Virginia Beach and Beyond: Where Millennials Are Moving To

Time.com discusses the 25 cities where millennials are moving, with five locations apart of Howard Hanna’s service area. Virginia Beach holds the highest ranking, with a 16.4% change in millennial population.

From Time.com:

Millennials are moving to America’s cities — and not just the biggest ones. While places like New York City and Los Angeles remain millennial magnets, research from the Urban Land Institute shows that smaller cities, from Virginia Beach, Va., to Riverside, Calif., are actually seeing the most relative growth in their population of 25-to-34-year-olds.

Virginia Beach’s uptick in millennials — a 16% increase from 2010 to 2015 in the metro area — is no surprise to Bryan Stevens, president of the Hampton Roads Chamber of Commerce, which includes Virginia Beach, Norfolk and Newport News. Several years ago, Stevens’ department asked local millennials what would make the region a more attractive place to live, work and raise a family. In response to the survey’s results, the city has focused on extending a light rail, which launched in 2011, as well as developing new restaurants and revamping city centers. “All of that has been deliberately evolved over the past few years,” Stevens says. Virginia Beach has also earned a reputation for being an attractive home for retirees too.

Of the 50 metro areas analyzed, most urban centers saw an increase in millennials from 2010 to 2015, while 11 cities saw a decline. New York City had the greatest increase in the total number of millennials, with 29,774 added from 2010 to 2015. But that only represented a 2.5% uptick, placing New York at the bottom of the list below.

Rank Urban Area Millennial Change 2010-2015 (%) Millennial Change 2010-2015 (#)
1 Virginia Beach-Norfolk-Newport News, VA-NC 16.4% 7,034
2 Richmond, VA 14.9% 5,176
3 Riverside-San Bernardino-Ontario, CA 11.7% 1,014
4 Memphis, TN-MS-AR 9.5% 1,714
5 New Orleans-Metairie, LA 8.5% 5,199
6 Austin-Round Rock, TX 6.6% 4,523
7 Pittsburgh, PA 6.6% 4,177
8 Baltimore-Columbia-Towson, MD 6.5% 7,740
9 Boston-Cambridge-Newton, MA-NH 6.5% 15,549
10 Miami-Fort Lauderdale-West Palm Beach, FL 6.4% 9,633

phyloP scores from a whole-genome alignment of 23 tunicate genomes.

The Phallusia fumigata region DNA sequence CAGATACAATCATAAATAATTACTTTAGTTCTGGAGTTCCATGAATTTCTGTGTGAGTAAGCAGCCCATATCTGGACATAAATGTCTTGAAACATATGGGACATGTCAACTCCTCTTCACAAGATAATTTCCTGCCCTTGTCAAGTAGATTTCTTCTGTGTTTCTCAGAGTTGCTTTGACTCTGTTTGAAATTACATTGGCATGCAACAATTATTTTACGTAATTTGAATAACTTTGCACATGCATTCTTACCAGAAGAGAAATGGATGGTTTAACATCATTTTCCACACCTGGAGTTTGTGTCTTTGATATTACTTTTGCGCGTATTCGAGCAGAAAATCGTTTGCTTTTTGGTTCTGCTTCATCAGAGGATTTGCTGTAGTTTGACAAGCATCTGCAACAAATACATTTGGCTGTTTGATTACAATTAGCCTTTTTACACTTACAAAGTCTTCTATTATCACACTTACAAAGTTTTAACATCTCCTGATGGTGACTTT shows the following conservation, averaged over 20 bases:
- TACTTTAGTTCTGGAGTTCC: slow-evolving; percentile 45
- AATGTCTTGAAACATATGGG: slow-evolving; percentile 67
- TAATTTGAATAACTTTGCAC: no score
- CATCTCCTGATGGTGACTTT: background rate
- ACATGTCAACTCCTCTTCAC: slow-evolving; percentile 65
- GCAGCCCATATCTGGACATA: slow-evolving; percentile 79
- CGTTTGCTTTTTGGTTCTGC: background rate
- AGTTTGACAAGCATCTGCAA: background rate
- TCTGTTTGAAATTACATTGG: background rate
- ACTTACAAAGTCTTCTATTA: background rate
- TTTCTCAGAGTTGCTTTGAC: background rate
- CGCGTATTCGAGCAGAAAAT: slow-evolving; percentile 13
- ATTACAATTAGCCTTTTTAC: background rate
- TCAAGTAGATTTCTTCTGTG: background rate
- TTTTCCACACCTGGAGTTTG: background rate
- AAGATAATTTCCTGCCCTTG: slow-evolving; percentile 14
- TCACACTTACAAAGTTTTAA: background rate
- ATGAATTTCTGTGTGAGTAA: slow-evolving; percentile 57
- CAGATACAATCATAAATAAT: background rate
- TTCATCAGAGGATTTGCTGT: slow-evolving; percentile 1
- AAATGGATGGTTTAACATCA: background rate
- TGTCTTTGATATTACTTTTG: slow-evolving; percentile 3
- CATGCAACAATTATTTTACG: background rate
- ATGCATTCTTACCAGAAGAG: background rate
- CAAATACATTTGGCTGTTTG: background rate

11 Philadelphia-Camden-Wilmington, PA-NJ-DE-MD 6.2% 14,383
12 Buffalo-Cheektowaga-Niagara Falls, NY 6.0% 1,881
13 San Antonio-New Braunfels, TX 5.4% 3,665
14 Seattle-Tacoma-Bellevue, WA 5.2% 4,242
15 Salt Lake City, UT 4.8% 1,983
16 Raleigh, NC 4.2% 677
17 Jacksonville, FL 4.0% 1,112
18 Charlotte-Concord-Gastonia, NC-SC 4.0% 1,372
19 Houston-The Woodlands-Sugar Land, TX 3.9% 5,905
20 Providence-Warwick, RI-MA 3.8% 2,355
21 Tampa-St. Petersburg-Clearwater, FL 3.6% 2,171
22 Washington-Arlington-Alexandria, DC-VA-MD-WV 3.4% 7,289
23 Columbus, OH 3.2% 1,606
24 Las Vegas-Henderson-Paradise, NV 2.9% 2,372
25 New York-Newark-Jersey City, NY-NJ-PA 2.5% 29,774
Source: Urban Land Institute

Over the past decade, there’s been an increase in the number of young adults in urban areas, largely due to a 32% increase in births between 1978 and 1990, according to Dowell Myers, professor of demography at the University of Southern California. He says that upswing has led people to believe that there’s been a real change in millennialspreferences, when really there were just a lot more young people born 25 years ago. Nationally, 21% of 25-to 34-year-olds lived in cities in 2015, and 73% lived in suburbs — a ratio that is unchanged from 2010.

Disclaimer: This article originally appeared on Time.com on June 2, 2017, and was written by David Johnson. Howard Hanna Real Estate Services makes no claims of ownership of this article or its contents.

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